Texture and Caloric Perception

Originally Published: April 20, 2014
Last Updated: February 24, 2021
stack of square baked brownie pieces sprinkled with cocoa powder

(April 15, 2014 Global Food Forums, Inc.) —In an article published in the March 19, 2014 issue of Journal of Consumer Research, the researchers explored the relationship between texture and caloric perception. Participants in the study were served bite-sized brownies while watching television ads. Half were not asked anything about the brownies while the other half were asked about the brownies’ calories. Within each of these two groups, half were given soft brownies, the others hard. When calories were not mentioned, the participants ate more of the soft than hard brownies. When calories were mentioned, more of the hard brownies were consumed. The study supports the concept that foods with hard or rough textures led people to believe they are consuming fewer calories than with smooth foods.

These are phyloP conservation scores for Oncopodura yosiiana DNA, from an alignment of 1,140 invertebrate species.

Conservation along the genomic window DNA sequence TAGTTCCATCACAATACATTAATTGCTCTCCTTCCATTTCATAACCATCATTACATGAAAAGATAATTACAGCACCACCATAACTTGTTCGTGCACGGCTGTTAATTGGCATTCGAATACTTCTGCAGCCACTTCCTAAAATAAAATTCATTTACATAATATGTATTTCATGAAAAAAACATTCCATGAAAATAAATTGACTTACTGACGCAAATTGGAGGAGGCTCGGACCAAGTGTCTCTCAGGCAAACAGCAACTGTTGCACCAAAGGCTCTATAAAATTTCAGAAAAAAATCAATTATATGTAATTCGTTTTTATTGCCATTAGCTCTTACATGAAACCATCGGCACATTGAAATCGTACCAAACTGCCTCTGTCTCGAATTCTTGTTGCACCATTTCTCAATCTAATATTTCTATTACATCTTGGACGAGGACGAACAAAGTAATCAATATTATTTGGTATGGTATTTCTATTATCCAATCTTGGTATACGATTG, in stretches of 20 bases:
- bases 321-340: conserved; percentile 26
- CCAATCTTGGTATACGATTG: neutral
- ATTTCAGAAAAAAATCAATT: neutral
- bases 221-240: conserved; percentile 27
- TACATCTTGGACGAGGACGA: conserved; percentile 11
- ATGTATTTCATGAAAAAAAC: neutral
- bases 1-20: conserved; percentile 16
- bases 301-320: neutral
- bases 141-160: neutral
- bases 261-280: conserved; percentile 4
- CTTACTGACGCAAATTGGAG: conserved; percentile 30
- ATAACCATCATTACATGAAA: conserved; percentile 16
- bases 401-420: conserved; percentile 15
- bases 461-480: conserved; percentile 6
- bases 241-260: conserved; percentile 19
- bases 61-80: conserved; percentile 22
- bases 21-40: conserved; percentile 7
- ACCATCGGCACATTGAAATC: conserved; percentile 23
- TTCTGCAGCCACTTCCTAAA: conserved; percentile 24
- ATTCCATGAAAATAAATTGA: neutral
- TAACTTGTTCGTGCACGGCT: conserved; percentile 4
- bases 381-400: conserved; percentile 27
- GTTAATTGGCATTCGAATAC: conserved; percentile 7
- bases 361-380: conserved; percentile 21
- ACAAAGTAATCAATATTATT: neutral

A press release quotes the authors of the study as saying “Brands interested in promoting the health benefits of their products can emphasize calorie foods. Understanding how the texture of food can influence calorie perceptions, food choice, and consumption.

–D. Biswas, et al. 2014, Something to Chew On: The Effects of Oral Haptics on Mastication, Orosensory Perception, and Calorie Estimation, published online March 19, 2014, Journal of Consumer Research

To view information on Global Food Forums’ Sweetener Systems website, including in-person conferences, webinars, technical articles and presentations for food formulators, product profiles and news items, visit https://sweeteners.globalfoodforums.com/